Glasgow is the third most populated city in the UK, and the most populated city of Scotland – though Edinburgh is the Scottish capital. I went to visit Glasgow during the Erasmus year that I took in Birmingham, and I could see actually some similarities in terms of the type of city and looks between Birmingham and Glasgow – they both are industrial cities which were important for the process of industrialization of the UK. The Scottish city has a very long and interesting background, and it was very essential in the country for manufacturing, generating a great deal of its wealth, thanks to the River Clyde that grew the prominent industry - shipbuilding. Glasgow is also well known among people for the many different experiences that the city offers – museums, art galleries, monuments, beautiful landscapes and large green parks, good universities, different types of restaurants, good pubs and discos for partying. I know many Spanish people who went on their Erasmus year there and had an amazing experience in the city (some of them even chose to stay after finishing the Erasmus year).
Glasgow cathedral is one of the city icons, and it is only ten minutes walk from the city centre, located north of High Street and east of Cathedral Street. This medieval cathedral was built between the 13th and 15th Centuries and serves as a perfect example of Scottish Gothic architecture. The cathedral is also known as High Kirk of Glasgow, St Kentigern's or St Mungo's Cathedral due to the patron saint of Glasgow, Saint Mungo, who built his church and was buried there too. I thought it was a beautiful old building, with a touch of a 'creepy' combined with 'old' that made me travel back in time. I had a very similar feeling when I first saw the Necropolis. Very close to the Glasgow cathedral, you can find one of the most different, ancient and unique cemeteries in Europe, popularly known as Glasgow Necropolis. It is located on a hill to the east of the cathedral and remained as a Victorian cemetery when Glasgow was considered by many people to be the second city of the Victorian British Empire. It is definitely worth it to go up the hill, explore the place and enjoy the beautiful views of the city, and from there you can understand the reason why the city is also called the Dear Green Place – Glasgow means ‘dear green place’ in Gaelic.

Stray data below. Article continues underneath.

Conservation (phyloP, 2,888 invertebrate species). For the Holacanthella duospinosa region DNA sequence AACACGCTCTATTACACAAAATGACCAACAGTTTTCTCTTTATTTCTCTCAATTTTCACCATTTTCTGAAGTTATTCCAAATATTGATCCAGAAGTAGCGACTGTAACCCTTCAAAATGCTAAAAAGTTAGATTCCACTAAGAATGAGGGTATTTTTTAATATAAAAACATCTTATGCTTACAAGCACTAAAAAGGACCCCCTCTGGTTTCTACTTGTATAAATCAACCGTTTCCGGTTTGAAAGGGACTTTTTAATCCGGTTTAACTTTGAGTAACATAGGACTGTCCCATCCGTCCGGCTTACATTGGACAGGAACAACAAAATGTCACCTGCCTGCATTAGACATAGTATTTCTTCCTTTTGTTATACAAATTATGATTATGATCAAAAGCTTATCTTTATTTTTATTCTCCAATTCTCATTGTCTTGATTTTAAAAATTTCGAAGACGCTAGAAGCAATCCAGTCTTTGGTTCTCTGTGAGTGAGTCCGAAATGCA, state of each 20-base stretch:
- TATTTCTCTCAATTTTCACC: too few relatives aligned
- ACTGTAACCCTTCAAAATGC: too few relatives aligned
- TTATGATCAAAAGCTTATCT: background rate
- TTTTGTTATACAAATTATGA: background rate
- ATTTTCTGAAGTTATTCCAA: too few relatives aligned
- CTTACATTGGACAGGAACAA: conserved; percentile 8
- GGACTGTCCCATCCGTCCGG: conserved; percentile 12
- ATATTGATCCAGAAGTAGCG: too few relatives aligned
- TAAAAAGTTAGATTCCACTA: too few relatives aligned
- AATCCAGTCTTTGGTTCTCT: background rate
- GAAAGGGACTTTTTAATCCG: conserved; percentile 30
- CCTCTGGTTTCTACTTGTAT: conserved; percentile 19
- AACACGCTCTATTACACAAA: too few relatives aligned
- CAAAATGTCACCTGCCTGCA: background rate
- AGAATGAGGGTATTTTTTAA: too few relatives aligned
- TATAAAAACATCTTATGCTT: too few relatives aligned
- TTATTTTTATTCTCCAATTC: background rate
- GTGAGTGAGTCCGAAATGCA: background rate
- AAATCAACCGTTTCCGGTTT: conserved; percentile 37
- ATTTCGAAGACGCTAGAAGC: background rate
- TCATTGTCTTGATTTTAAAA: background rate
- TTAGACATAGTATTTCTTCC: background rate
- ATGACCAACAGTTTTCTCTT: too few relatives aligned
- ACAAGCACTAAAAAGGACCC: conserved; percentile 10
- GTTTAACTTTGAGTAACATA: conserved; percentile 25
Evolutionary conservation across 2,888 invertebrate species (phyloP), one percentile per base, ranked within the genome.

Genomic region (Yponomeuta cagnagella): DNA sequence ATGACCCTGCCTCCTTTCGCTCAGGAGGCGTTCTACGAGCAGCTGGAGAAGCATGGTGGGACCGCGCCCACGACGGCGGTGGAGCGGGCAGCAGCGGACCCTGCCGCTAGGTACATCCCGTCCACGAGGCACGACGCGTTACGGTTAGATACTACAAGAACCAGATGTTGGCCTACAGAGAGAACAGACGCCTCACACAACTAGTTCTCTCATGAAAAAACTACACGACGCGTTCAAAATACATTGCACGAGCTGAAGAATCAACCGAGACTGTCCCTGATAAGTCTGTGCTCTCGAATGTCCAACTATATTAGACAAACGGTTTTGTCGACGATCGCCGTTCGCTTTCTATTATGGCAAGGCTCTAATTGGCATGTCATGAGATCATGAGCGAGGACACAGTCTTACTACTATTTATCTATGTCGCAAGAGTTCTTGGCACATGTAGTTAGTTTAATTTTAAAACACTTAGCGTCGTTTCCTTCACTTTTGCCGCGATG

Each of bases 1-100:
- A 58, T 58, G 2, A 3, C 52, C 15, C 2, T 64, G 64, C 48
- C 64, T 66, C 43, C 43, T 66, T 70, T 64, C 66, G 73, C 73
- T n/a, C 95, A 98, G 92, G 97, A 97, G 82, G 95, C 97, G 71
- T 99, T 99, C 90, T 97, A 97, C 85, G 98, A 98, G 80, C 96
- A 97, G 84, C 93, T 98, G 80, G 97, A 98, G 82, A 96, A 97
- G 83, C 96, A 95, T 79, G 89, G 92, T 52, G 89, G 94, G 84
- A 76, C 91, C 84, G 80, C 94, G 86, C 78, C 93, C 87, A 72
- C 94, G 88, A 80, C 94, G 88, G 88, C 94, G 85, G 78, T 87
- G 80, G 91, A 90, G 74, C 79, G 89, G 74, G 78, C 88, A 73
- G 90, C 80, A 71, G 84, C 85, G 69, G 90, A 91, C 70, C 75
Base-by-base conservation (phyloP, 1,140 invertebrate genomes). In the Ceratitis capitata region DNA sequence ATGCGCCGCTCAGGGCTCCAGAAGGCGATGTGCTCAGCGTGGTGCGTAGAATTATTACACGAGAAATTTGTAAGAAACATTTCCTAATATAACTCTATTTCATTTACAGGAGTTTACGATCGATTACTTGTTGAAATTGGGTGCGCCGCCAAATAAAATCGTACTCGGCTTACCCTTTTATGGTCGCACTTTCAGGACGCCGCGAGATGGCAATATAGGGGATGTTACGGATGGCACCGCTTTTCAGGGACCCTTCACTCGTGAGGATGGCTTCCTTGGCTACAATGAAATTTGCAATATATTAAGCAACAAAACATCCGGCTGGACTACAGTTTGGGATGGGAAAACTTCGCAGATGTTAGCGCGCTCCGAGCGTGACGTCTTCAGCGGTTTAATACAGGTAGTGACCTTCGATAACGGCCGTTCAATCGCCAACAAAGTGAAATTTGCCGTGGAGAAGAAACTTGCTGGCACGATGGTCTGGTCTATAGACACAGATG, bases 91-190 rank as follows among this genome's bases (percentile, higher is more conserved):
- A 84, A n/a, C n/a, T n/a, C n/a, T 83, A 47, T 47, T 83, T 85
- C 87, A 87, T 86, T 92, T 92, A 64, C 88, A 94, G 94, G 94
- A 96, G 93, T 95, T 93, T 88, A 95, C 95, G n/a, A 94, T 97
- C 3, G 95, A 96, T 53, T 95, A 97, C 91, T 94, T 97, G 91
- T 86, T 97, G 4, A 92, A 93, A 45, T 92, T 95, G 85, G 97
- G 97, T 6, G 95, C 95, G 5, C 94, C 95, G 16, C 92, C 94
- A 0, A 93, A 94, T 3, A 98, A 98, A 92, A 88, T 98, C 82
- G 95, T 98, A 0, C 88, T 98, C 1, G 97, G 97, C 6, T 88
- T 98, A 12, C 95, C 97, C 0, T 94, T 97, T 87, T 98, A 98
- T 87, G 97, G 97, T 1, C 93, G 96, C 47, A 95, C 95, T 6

Picture © Credits to RudolfT
The picture shows the Necropolis in which fifty thousand people have been buried, and 3500 gravestones erected.
Picture © Credits to AnnaElizabethPhotography
It is definitely worth it to visit it and feel the special kind of energy the city of Glasgow has, as well as experiencing the different places, accents and people.
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